With a global net worth of $140 billion, the supplement industry shows no signs of slowing down. Vitamin supplements are widely sold and consumed around the world, yet the industry isn't actually well regulated. In fact, you may be surprised to learn that organizations like the FDA and MHRA don't even inspect supplements the same way they do food and medicines. It's nearly impossible to get the whole truth about vitamins and supplements from manufactures and online retailers, unless the company pays for additional testing and advertises the results.
Vitamins and minerals aren't subject to the same testing as clinical drugs such as those manufactured by "Big Pharma". In the United States, for example the FDA tests only 1% of approximately 65,000 supplements currently on the market. In short, you are likely taking a risk when consuming these products. It may seem like there isn't much you can do about this, but should you become ill or injured due to taking a supplement, you can speak to the best defective drugs and devices attorneys in your area. My expert advice is to purchase vitamins and minerals from a highly reputable manufacturer and retailer. Look for 'USP certified' on the bottle or on the company's website. This indicates independent oversight from an independent third-party not associated with the manufacturer, and has the necessary expertise to assess quality. The USP Dietary Supplement Verification Program is a voluntary program open to manufacturers of dietary supplement finished products from around the world.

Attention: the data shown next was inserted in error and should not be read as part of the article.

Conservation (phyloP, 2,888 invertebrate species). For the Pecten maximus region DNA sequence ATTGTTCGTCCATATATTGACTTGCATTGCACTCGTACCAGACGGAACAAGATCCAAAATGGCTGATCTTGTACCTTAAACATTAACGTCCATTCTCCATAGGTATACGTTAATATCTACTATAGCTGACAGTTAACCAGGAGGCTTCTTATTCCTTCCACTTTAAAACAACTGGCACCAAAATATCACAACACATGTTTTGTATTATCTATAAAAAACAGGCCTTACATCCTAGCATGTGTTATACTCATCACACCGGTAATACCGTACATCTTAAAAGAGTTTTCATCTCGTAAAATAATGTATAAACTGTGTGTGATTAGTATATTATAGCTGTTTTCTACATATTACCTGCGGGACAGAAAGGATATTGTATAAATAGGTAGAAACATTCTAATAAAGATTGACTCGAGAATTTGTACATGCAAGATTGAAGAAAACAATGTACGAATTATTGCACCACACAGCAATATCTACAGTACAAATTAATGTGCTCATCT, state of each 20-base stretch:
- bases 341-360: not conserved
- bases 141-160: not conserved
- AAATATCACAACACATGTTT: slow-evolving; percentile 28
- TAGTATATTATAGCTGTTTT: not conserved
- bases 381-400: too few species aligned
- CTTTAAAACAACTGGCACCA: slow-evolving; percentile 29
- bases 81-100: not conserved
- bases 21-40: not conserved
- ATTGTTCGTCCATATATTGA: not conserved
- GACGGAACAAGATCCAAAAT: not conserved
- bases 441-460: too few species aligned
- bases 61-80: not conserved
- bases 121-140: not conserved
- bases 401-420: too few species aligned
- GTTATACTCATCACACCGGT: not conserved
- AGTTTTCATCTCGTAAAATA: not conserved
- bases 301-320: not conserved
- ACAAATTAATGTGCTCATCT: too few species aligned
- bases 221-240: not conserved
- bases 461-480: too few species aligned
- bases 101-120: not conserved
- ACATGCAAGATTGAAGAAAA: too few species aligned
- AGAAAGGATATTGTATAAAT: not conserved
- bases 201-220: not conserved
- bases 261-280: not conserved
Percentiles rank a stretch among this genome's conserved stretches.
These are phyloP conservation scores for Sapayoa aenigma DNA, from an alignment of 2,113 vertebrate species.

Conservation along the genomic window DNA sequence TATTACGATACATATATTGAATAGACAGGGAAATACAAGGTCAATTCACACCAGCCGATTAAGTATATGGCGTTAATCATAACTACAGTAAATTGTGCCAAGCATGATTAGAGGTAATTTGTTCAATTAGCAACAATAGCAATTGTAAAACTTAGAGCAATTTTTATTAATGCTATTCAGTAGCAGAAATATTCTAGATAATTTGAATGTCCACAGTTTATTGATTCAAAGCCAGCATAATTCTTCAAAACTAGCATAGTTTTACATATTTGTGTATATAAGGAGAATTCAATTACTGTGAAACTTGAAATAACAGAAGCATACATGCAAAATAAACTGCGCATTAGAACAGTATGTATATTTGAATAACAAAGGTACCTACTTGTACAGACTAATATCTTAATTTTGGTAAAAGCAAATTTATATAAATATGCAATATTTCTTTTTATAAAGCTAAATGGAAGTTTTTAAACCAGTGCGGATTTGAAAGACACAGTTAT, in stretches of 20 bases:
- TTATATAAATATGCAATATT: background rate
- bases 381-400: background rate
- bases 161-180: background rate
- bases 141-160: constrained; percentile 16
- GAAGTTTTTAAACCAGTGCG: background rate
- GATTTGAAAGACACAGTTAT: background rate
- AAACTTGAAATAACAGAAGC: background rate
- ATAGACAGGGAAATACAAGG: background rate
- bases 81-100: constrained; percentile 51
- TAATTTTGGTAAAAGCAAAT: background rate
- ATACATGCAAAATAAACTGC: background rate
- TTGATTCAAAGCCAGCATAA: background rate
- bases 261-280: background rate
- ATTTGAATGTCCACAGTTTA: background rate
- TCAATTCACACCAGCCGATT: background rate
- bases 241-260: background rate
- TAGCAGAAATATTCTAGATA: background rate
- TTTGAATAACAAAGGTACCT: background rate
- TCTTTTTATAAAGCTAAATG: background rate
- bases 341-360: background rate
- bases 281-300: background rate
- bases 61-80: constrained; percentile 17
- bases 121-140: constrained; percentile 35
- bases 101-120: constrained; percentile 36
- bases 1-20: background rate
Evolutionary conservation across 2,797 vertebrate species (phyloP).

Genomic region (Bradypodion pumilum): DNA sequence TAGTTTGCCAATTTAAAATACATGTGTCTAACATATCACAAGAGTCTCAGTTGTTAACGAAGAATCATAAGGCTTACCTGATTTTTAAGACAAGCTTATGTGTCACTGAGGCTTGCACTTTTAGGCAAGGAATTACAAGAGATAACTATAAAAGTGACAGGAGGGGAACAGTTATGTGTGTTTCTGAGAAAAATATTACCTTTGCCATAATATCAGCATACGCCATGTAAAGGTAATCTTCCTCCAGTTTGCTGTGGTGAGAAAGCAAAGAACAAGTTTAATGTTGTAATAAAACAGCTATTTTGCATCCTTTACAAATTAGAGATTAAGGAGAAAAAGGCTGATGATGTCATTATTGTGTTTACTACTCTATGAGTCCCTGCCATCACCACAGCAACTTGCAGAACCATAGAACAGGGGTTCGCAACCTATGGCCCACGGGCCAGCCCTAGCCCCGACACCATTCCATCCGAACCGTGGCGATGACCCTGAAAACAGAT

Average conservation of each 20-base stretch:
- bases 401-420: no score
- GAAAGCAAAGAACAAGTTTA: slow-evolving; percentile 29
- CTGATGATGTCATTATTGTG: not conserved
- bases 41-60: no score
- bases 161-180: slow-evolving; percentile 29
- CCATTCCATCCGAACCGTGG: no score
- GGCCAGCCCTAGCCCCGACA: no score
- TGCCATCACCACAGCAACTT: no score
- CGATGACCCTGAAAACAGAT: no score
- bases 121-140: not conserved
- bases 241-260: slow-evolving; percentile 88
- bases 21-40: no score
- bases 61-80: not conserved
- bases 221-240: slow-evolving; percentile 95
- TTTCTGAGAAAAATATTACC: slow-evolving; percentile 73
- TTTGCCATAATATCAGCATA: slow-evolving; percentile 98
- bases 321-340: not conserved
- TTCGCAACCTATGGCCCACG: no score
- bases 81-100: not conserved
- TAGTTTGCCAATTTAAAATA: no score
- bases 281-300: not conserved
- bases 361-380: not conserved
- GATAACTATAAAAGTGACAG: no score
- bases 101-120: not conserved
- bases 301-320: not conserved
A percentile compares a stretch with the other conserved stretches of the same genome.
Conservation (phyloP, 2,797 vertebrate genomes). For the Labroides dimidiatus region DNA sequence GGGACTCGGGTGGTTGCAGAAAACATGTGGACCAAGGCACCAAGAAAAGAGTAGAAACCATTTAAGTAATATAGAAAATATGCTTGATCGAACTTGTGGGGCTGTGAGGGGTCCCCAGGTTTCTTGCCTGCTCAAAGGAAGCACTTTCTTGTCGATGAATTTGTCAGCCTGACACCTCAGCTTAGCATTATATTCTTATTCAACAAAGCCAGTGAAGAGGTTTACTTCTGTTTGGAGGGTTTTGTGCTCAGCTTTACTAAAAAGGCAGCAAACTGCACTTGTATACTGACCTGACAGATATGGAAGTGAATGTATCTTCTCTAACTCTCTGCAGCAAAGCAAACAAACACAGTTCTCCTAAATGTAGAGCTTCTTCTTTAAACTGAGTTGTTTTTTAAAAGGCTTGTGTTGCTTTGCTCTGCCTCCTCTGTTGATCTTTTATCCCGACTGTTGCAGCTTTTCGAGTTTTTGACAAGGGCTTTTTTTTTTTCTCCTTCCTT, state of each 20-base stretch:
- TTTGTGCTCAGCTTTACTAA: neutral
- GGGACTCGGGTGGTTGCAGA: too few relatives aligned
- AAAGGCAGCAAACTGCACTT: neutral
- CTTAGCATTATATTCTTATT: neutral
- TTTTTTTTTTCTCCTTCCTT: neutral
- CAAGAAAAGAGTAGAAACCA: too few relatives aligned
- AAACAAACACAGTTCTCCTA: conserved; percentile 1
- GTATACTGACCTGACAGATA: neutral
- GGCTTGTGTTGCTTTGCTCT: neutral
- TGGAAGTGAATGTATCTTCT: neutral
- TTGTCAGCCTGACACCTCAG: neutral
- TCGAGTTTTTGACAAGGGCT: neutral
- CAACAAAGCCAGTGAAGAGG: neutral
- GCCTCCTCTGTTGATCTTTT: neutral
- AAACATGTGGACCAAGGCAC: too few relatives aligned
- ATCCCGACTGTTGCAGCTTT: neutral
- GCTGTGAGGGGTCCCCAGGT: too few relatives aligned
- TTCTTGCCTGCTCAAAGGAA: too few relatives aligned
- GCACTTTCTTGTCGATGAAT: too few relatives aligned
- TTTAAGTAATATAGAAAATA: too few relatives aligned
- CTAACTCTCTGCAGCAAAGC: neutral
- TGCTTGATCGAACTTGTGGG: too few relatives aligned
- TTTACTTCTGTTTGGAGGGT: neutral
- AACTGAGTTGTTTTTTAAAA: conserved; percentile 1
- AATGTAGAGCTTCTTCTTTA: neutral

Most supplements claim health benefits that are attractive to almost all of us at one point or another. For example, nootropic brain boosters typically state better concentration, increased neurological activity, and heightened awareness. These claims are usually backed up by "doctors" on a product landing page or testimonials on the product's website and eCommerce sites. Yet anyone can write a testimonial, and it's estimated that between 40% to 50% of web testimonials are fake. Typically, you will see many positive comments and one negative from an actual consumer.
Because of lax testing and inspection by regulators like the Food and Drug Administration (FDA), it is a possibility that allergens are contained within a product. This is because supplement manufacturers are not required to list allergens. This is of great concern since there are over 1,500 anaphylactic deaths per year in the United States alone.
Probably Not Needed
Here's an unpopular opinion: you probably don't need all of the supplements that you currently take. We are constantly told that supplements are to be used as part of a healthy and active lifestyle with a varied diet. Unless you are on a restricted diet, subject to a medical condition that affects absorption, etc. you may be unnecessarily over-consuming. Eating a varied diet of colorful fruits, vegetables, and a range of whole grains, and plant foods will offer an excellent baseline.
May Cause More Harm than Good
As tempting as it is to think you require more vitamin intake via supplements, you probably don't since you get what you need from your diet. Common supplements like vitamin C, A, and B6 are widely consumed. Yet, these are dangerous when taken in large or excessive doses. Too much vitamin C can cause problems like kidney stones. Excessive Vitamin A can be toxic and can trigger headaches, seizures, and blurred vision when consumed in large doses. Vitamin B6 is one of the most widely consumed supplements because of its benefits, yet it can cause nerve damage when taken in excess amounts.
Bottom line? Be choosy and don't opt for cheap supplements just because you think you need them. Work with a dietitian to determine which vitamins and minerals you actually need to be supplementing with. I use micronutrient testing to help advise my clients on the supplements that their individual body's are needing. This helps avoid overspending, but also prevents unnecessary supplementation, which as we talked about already, can be dangerous.